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The Most Lovable Diet?

February 11, 1993|CHRIS RUBIN | Rubin is a Los Angeles writer who has never been on a diet

Michel Montignac believes that everything Americans know about dieting is wrong. He thinks that calorie counting is "the greatest scientific swindle of the 20th Century," that fat isn't so bad, that exercise does little for weight loss, and that all traditional diets are doomed to failure.

Consider these fighting words he delivered to the New York Times: "I know for a fact that traditional dieting makes you fat, as you can see from the United States, the country with the most people on a diet and the highest incidence of obesity."

Montignac, in case you haven't guessed, is French, and if he had his way, weight watchers would maintain their figures with snacks of foie gras and chocolate, washed down with red wine.

In France, Montignac's ideas have made him a diet guru. His books are best-sellers, he's got a hugely successful diet store in Paris (stocked with rich cheeses and foie gras ), and he plans to open 11 more shops and a second Michel Montignac restaurant this year. A spa is in the works too.

In this country, Montignac recently came out with an English-language version of his diet book, "Dine Out and Lose Weight." And at a few restaurants--in Miami, San Francisco, New York and here in Los Angeles at La Brasserie at the Bel Age Hotel--Montignac menus are replacing spa menus and steamed vegetable plates.

Montignac isn't a doctor or even a nutritionist, just a business executive who overcame his own weight problem after researching weight-loss literature and methods. His ideas are based on the observation that French people, who drink red wine and eat a high-fat diet filled with Brie, butter and other no-nos, have a much lower incidence of obesity (and heart disease) than Americans.

Montignac decided that successful long-term weight loss is all about the ways in which the body processes foods, especially the pancreas: When that organ secretes insulin (which it does after the ingestion of any carbohydrate), the corresponding amount of food in the system is converted to fat, not burned off as energy. But if the pancreas is slightly out of tune, too much insulin is often secreted, turning any other foods present in the blood to fat reserves.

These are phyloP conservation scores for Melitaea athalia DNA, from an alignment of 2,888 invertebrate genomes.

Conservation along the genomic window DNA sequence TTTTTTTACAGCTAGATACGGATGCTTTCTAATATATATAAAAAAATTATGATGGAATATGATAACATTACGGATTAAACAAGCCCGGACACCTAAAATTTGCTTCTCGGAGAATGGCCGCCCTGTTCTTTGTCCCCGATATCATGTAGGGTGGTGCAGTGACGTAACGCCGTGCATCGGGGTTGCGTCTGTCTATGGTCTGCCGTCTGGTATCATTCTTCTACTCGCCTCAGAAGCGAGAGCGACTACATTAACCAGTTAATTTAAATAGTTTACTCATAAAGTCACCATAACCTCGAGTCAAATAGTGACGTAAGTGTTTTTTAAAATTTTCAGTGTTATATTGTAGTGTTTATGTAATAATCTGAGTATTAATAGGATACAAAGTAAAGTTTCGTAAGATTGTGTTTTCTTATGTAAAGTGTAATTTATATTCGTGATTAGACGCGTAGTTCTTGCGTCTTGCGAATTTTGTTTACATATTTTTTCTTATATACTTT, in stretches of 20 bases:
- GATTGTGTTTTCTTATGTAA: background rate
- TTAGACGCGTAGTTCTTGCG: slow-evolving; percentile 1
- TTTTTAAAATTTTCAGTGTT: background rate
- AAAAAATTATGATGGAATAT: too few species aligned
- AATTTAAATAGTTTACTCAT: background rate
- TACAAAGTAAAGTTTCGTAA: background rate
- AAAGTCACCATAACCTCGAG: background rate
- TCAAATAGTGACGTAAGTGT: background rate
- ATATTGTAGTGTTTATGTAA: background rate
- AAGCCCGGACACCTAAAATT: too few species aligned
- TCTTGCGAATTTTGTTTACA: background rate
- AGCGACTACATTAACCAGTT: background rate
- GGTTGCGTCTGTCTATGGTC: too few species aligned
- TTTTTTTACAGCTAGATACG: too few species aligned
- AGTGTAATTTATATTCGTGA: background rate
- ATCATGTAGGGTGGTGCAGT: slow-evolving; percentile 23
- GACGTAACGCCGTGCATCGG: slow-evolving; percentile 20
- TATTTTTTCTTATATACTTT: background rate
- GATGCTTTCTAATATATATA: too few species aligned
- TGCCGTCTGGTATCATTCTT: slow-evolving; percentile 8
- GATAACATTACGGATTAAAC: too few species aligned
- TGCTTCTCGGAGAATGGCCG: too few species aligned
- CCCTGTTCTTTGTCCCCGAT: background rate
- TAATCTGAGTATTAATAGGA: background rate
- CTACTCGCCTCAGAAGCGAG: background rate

He also decided that calorie counting can never succeed because the body automatically adjusts to whatever amount of food is coming in, setting aside some energy reserves--in the form of fat. He feels that exercise, while generally healthful, can't provide lasting weight loss, again because the body adjusts and compensates.

The method also involves the elimination of certain processed foods, but it is more concerned with the careful separation of different types of foods at meals. As in many other current diets, for example, fruit is only eaten by itself. But Montignac sets himself apart by championing some high-fat foods (such as raw-milk cheeses) generally forbidden on diets.

As expected, more than one nutrition professional has reservations about Montignac's diet. UCLA nutritionist Joan Ullrich, a registered dietitian who works in corporate wellness and weight loss, disputes Montignac's assertion that calories are unimportant. "Weight loss is really just simple arithmetic," she says. "One pound equals 3,500 calories, so to lose one pound a week you must have a daily deficit of 500 calories a day."

But, Ullrich approves, in general terms, of the Montignac menu, especially the fish and vegetable dishes. "You could choose a low-calorie diet from his offerings pretty easily," she says.

She draws the line though at his use of cream sauces. "One tablespoon of cream sauce is at least 100 calories," Ullrich says. "You can't eat cream all day long and expect to lose weight. Cream sauces are pure fat." Ullrich counsels her clients to lose weight slowly--one to two pounds per week--on a high-fiber low-fat diet for best and longest-lasting results.

Evelyn Tribole, a registered dietitian and spokeswoman for the American Dietetic Assn., sees the Montignac method "as just another food-combining gimmick."

Tribole agrees with Montignac that simple calorie counting isn't an effective means to weight loss but cautions, "If you consume more calories than the body needs, you'll put on weight."

On the subject of exercise, though, Tribole strongly disagrees with Montignac. "Lots of research shows that (adopting and staying with a program of regular) exercise is one of the biggest indicators of success with weight loss," Tribole says.

Tribole is wary of diets because she works with so many people who have tried them all and failed. "People are tired of dieting, but they still hope that the next (diet) will be the real one," she says. She counsels clients to achieve real weight loss in several ways: Pay attention to hunger and fullness, that is, stop eating when you're not hungry anymore, not when the plate is empty; cut excess fat out of your life (by substituting, for example, applesauce for oils in baking); and exercise regularly. She recommends avoiding diets.

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